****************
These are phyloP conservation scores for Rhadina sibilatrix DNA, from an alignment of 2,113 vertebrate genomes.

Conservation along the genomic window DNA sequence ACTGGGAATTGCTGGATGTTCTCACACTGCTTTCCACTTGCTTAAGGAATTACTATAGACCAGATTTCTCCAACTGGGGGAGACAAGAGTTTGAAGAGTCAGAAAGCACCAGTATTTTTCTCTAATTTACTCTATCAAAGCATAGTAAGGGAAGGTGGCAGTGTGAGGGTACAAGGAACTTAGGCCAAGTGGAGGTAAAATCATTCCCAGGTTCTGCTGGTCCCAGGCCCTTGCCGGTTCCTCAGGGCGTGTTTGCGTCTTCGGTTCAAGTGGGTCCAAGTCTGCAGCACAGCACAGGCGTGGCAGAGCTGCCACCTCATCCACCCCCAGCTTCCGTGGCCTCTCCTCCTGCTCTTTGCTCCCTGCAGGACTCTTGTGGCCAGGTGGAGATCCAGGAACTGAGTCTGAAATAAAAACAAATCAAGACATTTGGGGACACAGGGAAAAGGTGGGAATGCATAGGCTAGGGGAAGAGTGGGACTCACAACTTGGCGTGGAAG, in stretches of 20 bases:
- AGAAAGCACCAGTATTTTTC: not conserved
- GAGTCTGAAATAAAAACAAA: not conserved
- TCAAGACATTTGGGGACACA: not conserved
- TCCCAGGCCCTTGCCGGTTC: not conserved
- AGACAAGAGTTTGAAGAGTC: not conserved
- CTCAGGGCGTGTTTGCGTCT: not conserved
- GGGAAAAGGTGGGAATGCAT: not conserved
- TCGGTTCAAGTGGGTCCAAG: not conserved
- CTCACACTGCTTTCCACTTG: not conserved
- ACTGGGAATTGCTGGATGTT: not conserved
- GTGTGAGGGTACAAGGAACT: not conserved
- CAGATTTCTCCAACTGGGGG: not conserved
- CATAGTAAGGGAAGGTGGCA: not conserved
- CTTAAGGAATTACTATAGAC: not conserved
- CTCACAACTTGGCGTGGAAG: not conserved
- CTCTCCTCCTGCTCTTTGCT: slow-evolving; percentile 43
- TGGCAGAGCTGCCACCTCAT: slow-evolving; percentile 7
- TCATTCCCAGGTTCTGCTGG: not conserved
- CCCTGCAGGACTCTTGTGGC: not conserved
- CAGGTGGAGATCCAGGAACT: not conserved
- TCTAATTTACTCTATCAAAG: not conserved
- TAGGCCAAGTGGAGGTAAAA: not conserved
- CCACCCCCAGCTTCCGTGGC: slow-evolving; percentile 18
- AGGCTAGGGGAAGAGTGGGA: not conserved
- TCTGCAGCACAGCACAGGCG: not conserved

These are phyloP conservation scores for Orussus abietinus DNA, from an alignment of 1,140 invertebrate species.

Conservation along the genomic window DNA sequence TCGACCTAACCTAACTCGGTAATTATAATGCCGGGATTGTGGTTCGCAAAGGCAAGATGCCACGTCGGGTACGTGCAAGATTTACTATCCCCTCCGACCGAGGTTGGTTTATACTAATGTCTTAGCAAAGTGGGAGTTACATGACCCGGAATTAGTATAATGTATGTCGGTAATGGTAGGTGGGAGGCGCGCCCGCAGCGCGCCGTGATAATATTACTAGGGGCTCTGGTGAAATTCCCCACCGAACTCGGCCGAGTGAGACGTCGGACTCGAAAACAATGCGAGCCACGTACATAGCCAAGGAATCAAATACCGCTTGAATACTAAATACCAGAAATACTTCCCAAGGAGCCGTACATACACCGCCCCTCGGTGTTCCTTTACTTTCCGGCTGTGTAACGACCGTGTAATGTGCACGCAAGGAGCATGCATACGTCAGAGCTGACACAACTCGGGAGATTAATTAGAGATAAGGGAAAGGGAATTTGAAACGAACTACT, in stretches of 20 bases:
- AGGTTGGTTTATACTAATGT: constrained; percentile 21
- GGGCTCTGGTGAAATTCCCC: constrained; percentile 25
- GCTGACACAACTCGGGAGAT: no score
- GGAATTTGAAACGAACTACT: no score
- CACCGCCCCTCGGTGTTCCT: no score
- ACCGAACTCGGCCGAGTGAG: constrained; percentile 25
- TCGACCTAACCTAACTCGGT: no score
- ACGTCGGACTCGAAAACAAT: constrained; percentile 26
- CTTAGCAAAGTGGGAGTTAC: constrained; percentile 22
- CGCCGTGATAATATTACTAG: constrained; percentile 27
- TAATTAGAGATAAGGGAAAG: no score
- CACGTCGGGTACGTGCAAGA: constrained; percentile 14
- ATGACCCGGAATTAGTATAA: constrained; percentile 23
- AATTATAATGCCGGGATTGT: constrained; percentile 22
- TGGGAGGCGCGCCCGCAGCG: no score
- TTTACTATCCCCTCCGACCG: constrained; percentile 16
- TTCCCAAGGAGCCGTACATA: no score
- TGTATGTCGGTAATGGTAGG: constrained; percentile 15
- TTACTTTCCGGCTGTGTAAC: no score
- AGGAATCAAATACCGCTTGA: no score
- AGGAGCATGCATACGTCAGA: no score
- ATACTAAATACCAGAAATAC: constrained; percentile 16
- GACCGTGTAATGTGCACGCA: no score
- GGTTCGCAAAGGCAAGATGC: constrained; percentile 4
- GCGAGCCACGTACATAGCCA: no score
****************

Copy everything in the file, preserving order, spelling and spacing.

These are phyloP conservation scores for Rhadina sibilatrix DNA, from an alignment of 2,113 vertebrate genomes.

Conservation along the genomic window DNA sequence ACTGGGAATTGCTGGATGTTCTCACACTGCTTTCCACTTGCTTAAGGAATTACTATAGACCAGATTTCTCCAACTGGGGGAGACAAGAGTTTGAAGAGTCAGAAAGCACCAGTATTTTTCTCTAATTTACTCTATCAAAGCATAGTAAGGGAAGGTGGCAGTGTGAGGGTACAAGGAACTTAGGCCAAGTGGAGGTAAAATCATTCCCAGGTTCTGCTGGTCCCAGGCCCTTGCCGGTTCCTCAGGGCGTGTTTGCGTCTTCGGTTCAAGTGGGTCCAAGTCTGCAGCACAGCACAGGCGTGGCAGAGCTGCCACCTCATCCACCCCCAGCTTCCGTGGCCTCTCCTCCTGCTCTTTGCTCCCTGCAGGACTCTTGTGGCCAGGTGGAGATCCAGGAACTGAGTCTGAAATAAAAACAAATCAAGACATTTGGGGACACAGGGAAAAGGTGGGAATGCATAGGCTAGGGGAAGAGTGGGACTCACAACTTGGCGTGGAAG, in stretches of 20 bases:
- AGAAAGCACCAGTATTTTTC: not conserved
- GAGTCTGAAATAAAAACAAA: not conserved
- TCAAGACATTTGGGGACACA: not conserved
- TCCCAGGCCCTTGCCGGTTC: not conserved
- AGACAAGAGTTTGAAGAGTC: not conserved
- CTCAGGGCGTGTTTGCGTCT: not conserved
- GGGAAAAGGTGGGAATGCAT: not conserved
- TCGGTTCAAGTGGGTCCAAG: not conserved
- CTCACACTGCTTTCCACTTG: not conserved
- ACTGGGAATTGCTGGATGTT: not conserved
- GTGTGAGGGTACAAGGAACT: not conserved
- CAGATTTCTCCAACTGGGGG: not conserved
- CATAGTAAGGGAAGGTGGCA: not conserved
- CTTAAGGAATTACTATAGAC: not conserved
- CTCACAACTTGGCGTGGAAG: not conserved
- CTCTCCTCCTGCTCTTTGCT: slow-evolving; percentile 43
- TGGCAGAGCTGCCACCTCAT: slow-evolving; percentile 7
- TCATTCCCAGGTTCTGCTGG: not conserved
- CCCTGCAGGACTCTTGTGGC: not conserved
- CAGGTGGAGATCCAGGAACT: not conserved
- TCTAATTTACTCTATCAAAG: not conserved
- TAGGCCAAGTGGAGGTAAAA: not conserved
- CCACCCCCAGCTTCCGTGGC: slow-evolving; percentile 18
- AGGCTAGGGGAAGAGTGGGA: not conserved
- TCTGCAGCACAGCACAGGCG: not conserved

These are phyloP conservation scores for Orussus abietinus DNA, from an alignment of 1,140 invertebrate species.

Conservation along the genomic window DNA sequence TCGACCTAACCTAACTCGGTAATTATAATGCCGGGATTGTGGTTCGCAAAGGCAAGATGCCACGTCGGGTACGTGCAAGATTTACTATCCCCTCCGACCGAGGTTGGTTTATACTAATGTCTTAGCAAAGTGGGAGTTACATGACCCGGAATTAGTATAATGTATGTCGGTAATGGTAGGTGGGAGGCGCGCCCGCAGCGCGCCGTGATAATATTACTAGGGGCTCTGGTGAAATTCCCCACCGAACTCGGCCGAGTGAGACGTCGGACTCGAAAACAATGCGAGCCACGTACATAGCCAAGGAATCAAATACCGCTTGAATACTAAATACCAGAAATACTTCCCAAGGAGCCGTACATACACCGCCCCTCGGTGTTCCTTTACTTTCCGGCTGTGTAACGACCGTGTAATGTGCACGCAAGGAGCATGCATACGTCAGAGCTGACACAACTCGGGAGATTAATTAGAGATAAGGGAAAGGGAATTTGAAACGAACTACT, in stretches of 20 bases:
- AGGTTGGTTTATACTAATGT: constrained; percentile 21
- GGGCTCTGGTGAAATTCCCC: constrained; percentile 25
- GCTGACACAACTCGGGAGAT: no score
- GGAATTTGAAACGAACTACT: no score
- CACCGCCCCTCGGTGTTCCT: no score
- ACCGAACTCGGCCGAGTGAG: constrained; percentile 25
- TCGACCTAACCTAACTCGGT: no score
- ACGTCGGACTCGAAAACAAT: constrained; percentile 26
- CTTAGCAAAGTGGGAGTTAC: constrained; percentile 22
- CGCCGTGATAATATTACTAG: constrained; percentile 27
- TAATTAGAGATAAGGGAAAG: no score
- CACGTCGGGTACGTGCAAGA: constrained; percentile 14
- ATGACCCGGAATTAGTATAA: constrained; percentile 23
- AATTATAATGCCGGGATTGT: constrained; percentile 22
- TGGGAGGCGCGCCCGCAGCG: no score
- TTTACTATCCCCTCCGACCG: constrained; percentile 16
- TTCCCAAGGAGCCGTACATA: no score
- TGTATGTCGGTAATGGTAGG: constrained; percentile 15
- TTACTTTCCGGCTGTGTAAC: no score
- AGGAATCAAATACCGCTTGA: no score
- AGGAGCATGCATACGTCAGA: no score
- ATACTAAATACCAGAAATAC: constrained; percentile 16
- GACCGTGTAATGTGCACGCA: no score
- GGTTCGCAAAGGCAAGATGC: constrained; percentile 4
- GCGAGCCACGTACATAGCCA: no score